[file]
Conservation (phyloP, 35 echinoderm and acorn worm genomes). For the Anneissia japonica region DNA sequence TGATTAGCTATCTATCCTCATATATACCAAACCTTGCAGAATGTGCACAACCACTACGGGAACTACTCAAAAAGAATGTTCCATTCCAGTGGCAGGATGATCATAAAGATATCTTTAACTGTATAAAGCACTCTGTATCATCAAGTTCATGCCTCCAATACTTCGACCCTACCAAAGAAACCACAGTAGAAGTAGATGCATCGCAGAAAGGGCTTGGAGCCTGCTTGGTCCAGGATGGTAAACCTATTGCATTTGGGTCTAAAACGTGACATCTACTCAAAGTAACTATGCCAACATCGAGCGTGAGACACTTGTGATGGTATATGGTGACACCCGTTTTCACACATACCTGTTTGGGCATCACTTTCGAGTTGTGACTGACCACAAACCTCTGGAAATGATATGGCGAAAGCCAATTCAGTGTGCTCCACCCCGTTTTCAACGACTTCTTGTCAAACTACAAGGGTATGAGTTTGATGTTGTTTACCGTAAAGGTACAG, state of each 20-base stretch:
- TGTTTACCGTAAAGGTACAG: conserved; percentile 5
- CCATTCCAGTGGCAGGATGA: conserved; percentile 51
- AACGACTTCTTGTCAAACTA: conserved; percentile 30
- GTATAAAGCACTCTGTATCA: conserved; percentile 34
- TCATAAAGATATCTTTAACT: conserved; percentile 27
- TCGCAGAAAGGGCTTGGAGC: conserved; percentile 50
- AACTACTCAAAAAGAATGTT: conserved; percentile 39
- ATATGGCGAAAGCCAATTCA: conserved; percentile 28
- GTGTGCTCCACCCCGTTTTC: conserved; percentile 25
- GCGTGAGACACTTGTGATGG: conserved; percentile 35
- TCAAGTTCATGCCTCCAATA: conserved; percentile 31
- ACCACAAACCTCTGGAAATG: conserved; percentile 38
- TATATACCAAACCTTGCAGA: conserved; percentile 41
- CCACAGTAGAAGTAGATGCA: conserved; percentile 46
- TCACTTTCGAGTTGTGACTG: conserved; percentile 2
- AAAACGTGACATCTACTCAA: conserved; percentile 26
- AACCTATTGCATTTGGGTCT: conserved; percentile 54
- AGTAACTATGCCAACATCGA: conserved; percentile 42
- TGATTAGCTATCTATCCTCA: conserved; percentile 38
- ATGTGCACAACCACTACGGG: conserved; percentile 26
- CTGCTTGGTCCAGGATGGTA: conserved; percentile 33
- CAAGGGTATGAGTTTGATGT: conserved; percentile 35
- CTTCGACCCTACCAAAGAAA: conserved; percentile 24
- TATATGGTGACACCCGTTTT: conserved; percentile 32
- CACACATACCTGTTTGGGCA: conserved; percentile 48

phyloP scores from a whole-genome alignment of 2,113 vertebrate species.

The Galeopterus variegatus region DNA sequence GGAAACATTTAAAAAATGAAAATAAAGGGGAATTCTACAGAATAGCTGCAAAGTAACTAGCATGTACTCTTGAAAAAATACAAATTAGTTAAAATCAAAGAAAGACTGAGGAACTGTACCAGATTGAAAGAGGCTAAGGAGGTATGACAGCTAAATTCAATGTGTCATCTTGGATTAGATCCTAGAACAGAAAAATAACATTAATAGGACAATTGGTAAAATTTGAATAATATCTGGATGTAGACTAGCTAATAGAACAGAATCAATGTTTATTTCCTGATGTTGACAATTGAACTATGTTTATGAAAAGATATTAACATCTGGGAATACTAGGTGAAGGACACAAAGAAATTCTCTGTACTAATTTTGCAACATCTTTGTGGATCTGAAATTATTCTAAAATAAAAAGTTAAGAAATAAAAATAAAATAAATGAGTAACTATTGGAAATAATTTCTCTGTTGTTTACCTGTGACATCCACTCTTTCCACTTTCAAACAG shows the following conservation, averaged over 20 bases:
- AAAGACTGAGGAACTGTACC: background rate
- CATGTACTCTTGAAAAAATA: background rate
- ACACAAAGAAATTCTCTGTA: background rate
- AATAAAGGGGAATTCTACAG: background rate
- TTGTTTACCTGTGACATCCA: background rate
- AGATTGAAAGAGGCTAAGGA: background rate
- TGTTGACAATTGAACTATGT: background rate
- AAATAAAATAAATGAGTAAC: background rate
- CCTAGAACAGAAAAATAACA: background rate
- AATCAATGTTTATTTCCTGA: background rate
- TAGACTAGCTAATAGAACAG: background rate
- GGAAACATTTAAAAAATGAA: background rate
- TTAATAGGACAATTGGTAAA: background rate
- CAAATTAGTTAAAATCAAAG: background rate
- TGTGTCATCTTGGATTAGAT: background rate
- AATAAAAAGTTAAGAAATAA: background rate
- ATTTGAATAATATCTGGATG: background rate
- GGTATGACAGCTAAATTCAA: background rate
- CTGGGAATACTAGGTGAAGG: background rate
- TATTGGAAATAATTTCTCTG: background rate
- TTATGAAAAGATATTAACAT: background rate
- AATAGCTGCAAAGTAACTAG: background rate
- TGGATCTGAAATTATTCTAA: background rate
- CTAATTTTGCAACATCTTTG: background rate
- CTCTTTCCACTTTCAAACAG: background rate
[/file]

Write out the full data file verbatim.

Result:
Conservation (phyloP, 35 echinoderm and acorn worm genomes). For the Anneissia japonica region DNA sequence TGATTAGCTATCTATCCTCATATATACCAAACCTTGCAGAATGTGCACAACCACTACGGGAACTACTCAAAAAGAATGTTCCATTCCAGTGGCAGGATGATCATAAAGATATCTTTAACTGTATAAAGCACTCTGTATCATCAAGTTCATGCCTCCAATACTTCGACCCTACCAAAGAAACCACAGTAGAAGTAGATGCATCGCAGAAAGGGCTTGGAGCCTGCTTGGTCCAGGATGGTAAACCTATTGCATTTGGGTCTAAAACGTGACATCTACTCAAAGTAACTATGCCAACATCGAGCGTGAGACACTTGTGATGGTATATGGTGACACCCGTTTTCACACATACCTGTTTGGGCATCACTTTCGAGTTGTGACTGACCACAAACCTCTGGAAATGATATGGCGAAAGCCAATTCAGTGTGCTCCACCCCGTTTTCAACGACTTCTTGTCAAACTACAAGGGTATGAGTTTGATGTTGTTTACCGTAAAGGTACAG, state of each 20-base stretch:
- TGTTTACCGTAAAGGTACAG: conserved; percentile 5
- CCATTCCAGTGGCAGGATGA: conserved; percentile 51
- AACGACTTCTTGTCAAACTA: conserved; percentile 30
- GTATAAAGCACTCTGTATCA: conserved; percentile 34
- TCATAAAGATATCTTTAACT: conserved; percentile 27
- TCGCAGAAAGGGCTTGGAGC: conserved; percentile 50
- AACTACTCAAAAAGAATGTT: conserved; percentile 39
- ATATGGCGAAAGCCAATTCA: conserved; percentile 28
- GTGTGCTCCACCCCGTTTTC: conserved; percentile 25
- GCGTGAGACACTTGTGATGG: conserved; percentile 35
- TCAAGTTCATGCCTCCAATA: conserved; percentile 31
- ACCACAAACCTCTGGAAATG: conserved; percentile 38
- TATATACCAAACCTTGCAGA: conserved; percentile 41
- CCACAGTAGAAGTAGATGCA: conserved; percentile 46
- TCACTTTCGAGTTGTGACTG: conserved; percentile 2
- AAAACGTGACATCTACTCAA: conserved; percentile 26
- AACCTATTGCATTTGGGTCT: conserved; percentile 54
- AGTAACTATGCCAACATCGA: conserved; percentile 42
- TGATTAGCTATCTATCCTCA: conserved; percentile 38
- ATGTGCACAACCACTACGGG: conserved; percentile 26
- CTGCTTGGTCCAGGATGGTA: conserved; percentile 33
- CAAGGGTATGAGTTTGATGT: conserved; percentile 35
- CTTCGACCCTACCAAAGAAA: conserved; percentile 24
- TATATGGTGACACCCGTTTT: conserved; percentile 32
- CACACATACCTGTTTGGGCA: conserved; percentile 48

phyloP scores from a whole-genome alignment of 2,113 vertebrate species.

The Galeopterus variegatus region DNA sequence GGAAACATTTAAAAAATGAAAATAAAGGGGAATTCTACAGAATAGCTGCAAAGTAACTAGCATGTACTCTTGAAAAAATACAAATTAGTTAAAATCAAAGAAAGACTGAGGAACTGTACCAGATTGAAAGAGGCTAAGGAGGTATGACAGCTAAATTCAATGTGTCATCTTGGATTAGATCCTAGAACAGAAAAATAACATTAATAGGACAATTGGTAAAATTTGAATAATATCTGGATGTAGACTAGCTAATAGAACAGAATCAATGTTTATTTCCTGATGTTGACAATTGAACTATGTTTATGAAAAGATATTAACATCTGGGAATACTAGGTGAAGGACACAAAGAAATTCTCTGTACTAATTTTGCAACATCTTTGTGGATCTGAAATTATTCTAAAATAAAAAGTTAAGAAATAAAAATAAAATAAATGAGTAACTATTGGAAATAATTTCTCTGTTGTTTACCTGTGACATCCACTCTTTCCACTTTCAAACAG shows the following conservation, averaged over 20 bases:
- AAAGACTGAGGAACTGTACC: background rate
- CATGTACTCTTGAAAAAATA: background rate
- ACACAAAGAAATTCTCTGTA: background rate
- AATAAAGGGGAATTCTACAG: background rate
- TTGTTTACCTGTGACATCCA: background rate
- AGATTGAAAGAGGCTAAGGA: background rate
- TGTTGACAATTGAACTATGT: background rate
- AAATAAAATAAATGAGTAAC: background rate
- CCTAGAACAGAAAAATAACA: background rate
- AATCAATGTTTATTTCCTGA: background rate
- TAGACTAGCTAATAGAACAG: background rate
- GGAAACATTTAAAAAATGAA: background rate
- TTAATAGGACAATTGGTAAA: background rate
- CAAATTAGTTAAAATCAAAG: background rate
- TGTGTCATCTTGGATTAGAT: background rate
- AATAAAAAGTTAAGAAATAA: background rate
- ATTTGAATAATATCTGGATG: background rate
- GGTATGACAGCTAAATTCAA: background rate
- CTGGGAATACTAGGTGAAGG: background rate
- TATTGGAAATAATTTCTCTG: background rate
- TTATGAAAAGATATTAACAT: background rate
- AATAGCTGCAAAGTAACTAG: background rate
- TGGATCTGAAATTATTCTAA: background rate
- CTAATTTTGCAACATCTTTG: background rate
- CTCTTTCCACTTTCAAACAG: background rate